"Pure Luck" is yet another Hollywood remake of a French comedy, following in the footsteps of such recent efforts as "Three Men and a Baby," and adaptations of Francis Veber's comedies for "The Toy," "The Man With One Red Shoe" and "Three Fugitives."
Veber himself directed the remake of "Three Fugitives," as his first American film, with Martin Short and Nick Nolte in the leads. For "Pure Luck," a remake of Veber's "Le Chevre," Short was again enlisted, this time paired with Danny Glover. But Veber is listed as executive producer, leaving the directing chores to someone else.
That may be part of the problem with "Pure Luck," which pales in comparison to what was, admittedly, a slight comedy anyway.
It always amazes me that remakes of foreign films are so faithful to the original, when you might think pains would be taken to improve the material. After all, Hollywood has a history of being less than faithful with source material in general, especially books.
But here we are again, with "Pure Luck" being virtually a frame-for-frame copy of the first movie. And all of the original's weaknesses are here intact.
The story has the world's unluckiest young woman (a very well cast Sheila Kelley, who is quite charming) on a vacation in Mexico when she is involved in an accident that leaves her with amnesia. A slimy underworld character (Scott Wilson, in a nice comic performance) picks her up and decides to hold her for ransom. But, she can't remember who she is.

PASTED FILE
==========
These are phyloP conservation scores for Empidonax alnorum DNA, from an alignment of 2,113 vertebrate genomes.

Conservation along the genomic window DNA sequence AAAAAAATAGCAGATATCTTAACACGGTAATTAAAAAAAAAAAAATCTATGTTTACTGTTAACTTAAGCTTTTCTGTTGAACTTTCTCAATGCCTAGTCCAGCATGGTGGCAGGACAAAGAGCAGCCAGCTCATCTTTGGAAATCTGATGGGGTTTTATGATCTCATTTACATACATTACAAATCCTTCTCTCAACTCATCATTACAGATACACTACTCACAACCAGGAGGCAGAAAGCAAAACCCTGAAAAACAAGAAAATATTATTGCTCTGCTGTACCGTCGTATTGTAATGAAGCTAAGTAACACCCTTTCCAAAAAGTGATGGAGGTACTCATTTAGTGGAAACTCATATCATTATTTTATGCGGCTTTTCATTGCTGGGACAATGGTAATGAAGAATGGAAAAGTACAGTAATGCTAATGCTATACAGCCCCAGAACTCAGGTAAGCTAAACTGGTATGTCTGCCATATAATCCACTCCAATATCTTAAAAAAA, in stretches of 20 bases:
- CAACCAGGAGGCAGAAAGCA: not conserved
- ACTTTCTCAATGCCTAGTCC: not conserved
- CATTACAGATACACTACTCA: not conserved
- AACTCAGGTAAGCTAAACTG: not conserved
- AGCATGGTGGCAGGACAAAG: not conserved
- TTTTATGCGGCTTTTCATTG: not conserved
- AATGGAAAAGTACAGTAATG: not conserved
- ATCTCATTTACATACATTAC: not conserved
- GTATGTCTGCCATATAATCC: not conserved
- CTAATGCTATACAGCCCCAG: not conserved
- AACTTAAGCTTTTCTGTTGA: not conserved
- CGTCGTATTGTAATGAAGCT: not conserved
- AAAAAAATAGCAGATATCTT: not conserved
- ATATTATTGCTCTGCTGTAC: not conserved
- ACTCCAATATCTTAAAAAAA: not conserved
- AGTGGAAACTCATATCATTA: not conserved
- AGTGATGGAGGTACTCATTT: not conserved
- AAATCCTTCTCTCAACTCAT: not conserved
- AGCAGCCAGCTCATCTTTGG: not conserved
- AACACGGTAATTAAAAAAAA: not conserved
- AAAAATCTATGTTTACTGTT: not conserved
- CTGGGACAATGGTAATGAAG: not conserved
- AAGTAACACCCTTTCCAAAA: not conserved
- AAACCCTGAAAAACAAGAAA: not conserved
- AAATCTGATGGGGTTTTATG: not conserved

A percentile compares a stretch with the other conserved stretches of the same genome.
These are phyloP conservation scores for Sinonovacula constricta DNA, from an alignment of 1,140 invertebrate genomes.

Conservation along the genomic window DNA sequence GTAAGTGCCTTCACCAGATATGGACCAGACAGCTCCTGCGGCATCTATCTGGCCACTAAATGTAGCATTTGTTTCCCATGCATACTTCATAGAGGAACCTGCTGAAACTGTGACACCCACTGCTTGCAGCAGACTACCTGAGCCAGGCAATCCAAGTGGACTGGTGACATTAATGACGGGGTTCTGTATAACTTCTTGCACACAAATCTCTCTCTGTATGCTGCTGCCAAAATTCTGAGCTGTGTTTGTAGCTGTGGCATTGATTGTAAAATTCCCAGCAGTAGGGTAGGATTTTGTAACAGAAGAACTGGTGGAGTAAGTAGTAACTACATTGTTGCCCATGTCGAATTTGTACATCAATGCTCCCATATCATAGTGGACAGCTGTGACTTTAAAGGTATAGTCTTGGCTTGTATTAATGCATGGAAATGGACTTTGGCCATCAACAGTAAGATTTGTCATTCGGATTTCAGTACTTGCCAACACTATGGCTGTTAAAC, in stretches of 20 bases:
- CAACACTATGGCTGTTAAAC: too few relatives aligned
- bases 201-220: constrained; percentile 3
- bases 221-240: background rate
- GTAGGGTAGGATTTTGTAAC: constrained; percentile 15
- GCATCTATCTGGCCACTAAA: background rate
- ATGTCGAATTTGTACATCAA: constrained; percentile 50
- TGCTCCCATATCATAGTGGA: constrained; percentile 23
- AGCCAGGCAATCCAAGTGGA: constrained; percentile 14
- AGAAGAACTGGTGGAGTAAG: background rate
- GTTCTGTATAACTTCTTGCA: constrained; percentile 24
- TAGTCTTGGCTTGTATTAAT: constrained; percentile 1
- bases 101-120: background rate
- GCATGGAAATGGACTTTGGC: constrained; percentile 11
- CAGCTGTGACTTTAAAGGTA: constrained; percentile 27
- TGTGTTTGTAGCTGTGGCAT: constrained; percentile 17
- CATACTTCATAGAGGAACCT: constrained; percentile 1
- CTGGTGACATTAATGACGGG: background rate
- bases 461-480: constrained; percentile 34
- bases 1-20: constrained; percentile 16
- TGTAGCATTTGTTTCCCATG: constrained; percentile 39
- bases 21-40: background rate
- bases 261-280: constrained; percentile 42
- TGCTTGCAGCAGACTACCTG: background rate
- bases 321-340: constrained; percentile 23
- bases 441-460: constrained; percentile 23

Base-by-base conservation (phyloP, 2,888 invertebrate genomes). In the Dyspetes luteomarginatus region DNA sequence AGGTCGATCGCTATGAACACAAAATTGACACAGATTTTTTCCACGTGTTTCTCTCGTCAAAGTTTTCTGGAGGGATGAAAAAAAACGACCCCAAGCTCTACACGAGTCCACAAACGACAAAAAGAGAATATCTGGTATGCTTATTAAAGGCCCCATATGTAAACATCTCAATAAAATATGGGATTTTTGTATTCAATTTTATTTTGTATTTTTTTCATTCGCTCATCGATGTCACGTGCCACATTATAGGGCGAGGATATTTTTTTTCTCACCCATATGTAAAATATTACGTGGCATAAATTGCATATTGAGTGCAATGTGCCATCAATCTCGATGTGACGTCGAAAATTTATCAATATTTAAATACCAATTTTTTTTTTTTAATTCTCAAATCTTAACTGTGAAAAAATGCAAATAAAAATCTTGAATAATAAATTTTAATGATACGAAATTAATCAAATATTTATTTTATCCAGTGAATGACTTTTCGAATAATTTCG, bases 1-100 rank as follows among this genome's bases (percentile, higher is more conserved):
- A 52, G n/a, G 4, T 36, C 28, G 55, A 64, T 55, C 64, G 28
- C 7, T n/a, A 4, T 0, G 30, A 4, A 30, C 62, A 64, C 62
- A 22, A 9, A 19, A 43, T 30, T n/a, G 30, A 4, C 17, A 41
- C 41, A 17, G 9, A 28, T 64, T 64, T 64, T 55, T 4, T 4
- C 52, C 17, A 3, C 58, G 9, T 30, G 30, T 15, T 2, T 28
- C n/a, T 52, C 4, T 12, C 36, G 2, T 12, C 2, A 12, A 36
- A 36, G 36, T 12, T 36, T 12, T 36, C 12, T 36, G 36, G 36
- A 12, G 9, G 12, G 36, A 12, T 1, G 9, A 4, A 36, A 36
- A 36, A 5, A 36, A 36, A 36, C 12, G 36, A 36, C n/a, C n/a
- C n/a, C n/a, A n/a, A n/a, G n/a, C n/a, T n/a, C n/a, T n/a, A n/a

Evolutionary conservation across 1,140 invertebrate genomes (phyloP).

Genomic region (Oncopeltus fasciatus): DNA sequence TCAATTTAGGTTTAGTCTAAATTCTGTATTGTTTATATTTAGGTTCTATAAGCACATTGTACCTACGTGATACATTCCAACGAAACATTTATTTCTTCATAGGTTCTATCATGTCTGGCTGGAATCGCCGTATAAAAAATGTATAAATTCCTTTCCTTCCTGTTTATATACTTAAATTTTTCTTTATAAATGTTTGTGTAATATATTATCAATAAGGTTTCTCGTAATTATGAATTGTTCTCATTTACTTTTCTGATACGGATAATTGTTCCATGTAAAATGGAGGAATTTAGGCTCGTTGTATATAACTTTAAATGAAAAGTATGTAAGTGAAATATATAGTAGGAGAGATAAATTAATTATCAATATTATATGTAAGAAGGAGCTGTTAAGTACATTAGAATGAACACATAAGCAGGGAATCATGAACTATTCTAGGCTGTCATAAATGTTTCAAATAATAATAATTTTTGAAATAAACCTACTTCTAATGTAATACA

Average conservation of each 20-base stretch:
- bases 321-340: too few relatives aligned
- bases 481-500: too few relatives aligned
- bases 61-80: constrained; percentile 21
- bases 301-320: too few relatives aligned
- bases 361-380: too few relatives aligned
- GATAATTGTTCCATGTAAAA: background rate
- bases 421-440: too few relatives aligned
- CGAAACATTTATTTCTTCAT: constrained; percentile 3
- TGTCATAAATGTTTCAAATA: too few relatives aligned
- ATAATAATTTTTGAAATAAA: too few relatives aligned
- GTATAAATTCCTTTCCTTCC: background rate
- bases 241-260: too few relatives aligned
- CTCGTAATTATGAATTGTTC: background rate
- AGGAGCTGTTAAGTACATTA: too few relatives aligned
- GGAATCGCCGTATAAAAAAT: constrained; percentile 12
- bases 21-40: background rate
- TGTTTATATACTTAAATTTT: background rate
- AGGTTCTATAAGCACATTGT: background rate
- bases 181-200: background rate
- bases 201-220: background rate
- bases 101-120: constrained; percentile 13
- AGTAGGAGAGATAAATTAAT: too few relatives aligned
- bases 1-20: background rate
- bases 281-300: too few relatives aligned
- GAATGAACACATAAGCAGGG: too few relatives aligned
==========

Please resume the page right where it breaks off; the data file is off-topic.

Meanwhile, stateside, her wealthy father (Sam Wanamaker) decides to send a detective (Danny Glover) who specializes in missing people to find her, but he is unsuccessful.
Then the staff psychiatrist (Harry Shearer) for Wanamaker's company gets an idea. How about sending the world's unluckiest man to follow in her footsteps? Maybe fate will lead him to her.
The prime candidate is one of Wanamaker's accountants (Martin Short), the kind of guy who will go into a boardroom containing 30 chairs and sit in the broken one.
It isn't long before Short is teamed with the reluctant Glover and they are in Mexico looking for Kelley.
The idea here, of course, is to pair two likable stars in yet another odd-couple action comedy, but, despite their earnest performances, there isn't a lot of chemistry between Glover and Short, the way there was, for example, between Gene Wilder and Richard Pryor in "Silver Streak" and "Stir Crazy" or Glover and Mel Gibson in the "Lethal Weapon" films.
The slapstick here is very broad, with Short mugging at every opportunity and Glover offering an Oliver Hardy slow burn as a reaction. Things pick up a bit late in the film when it appears that Glover has managed to catch Short's bad luck streak.
And the running gag about Short being arrogant because he thinks he knows more than he does, which seems to be a take on Peter Sellers' Inspector Clouseau, gets tiresome after awhile.
There are some very funny bits here and there, but that's hardly enough to sustain feature length, and too often the film bogs down with scenes that just don't work.
"Pure Luck" is rated PG for more violence than you might expect and a few scattered profanities.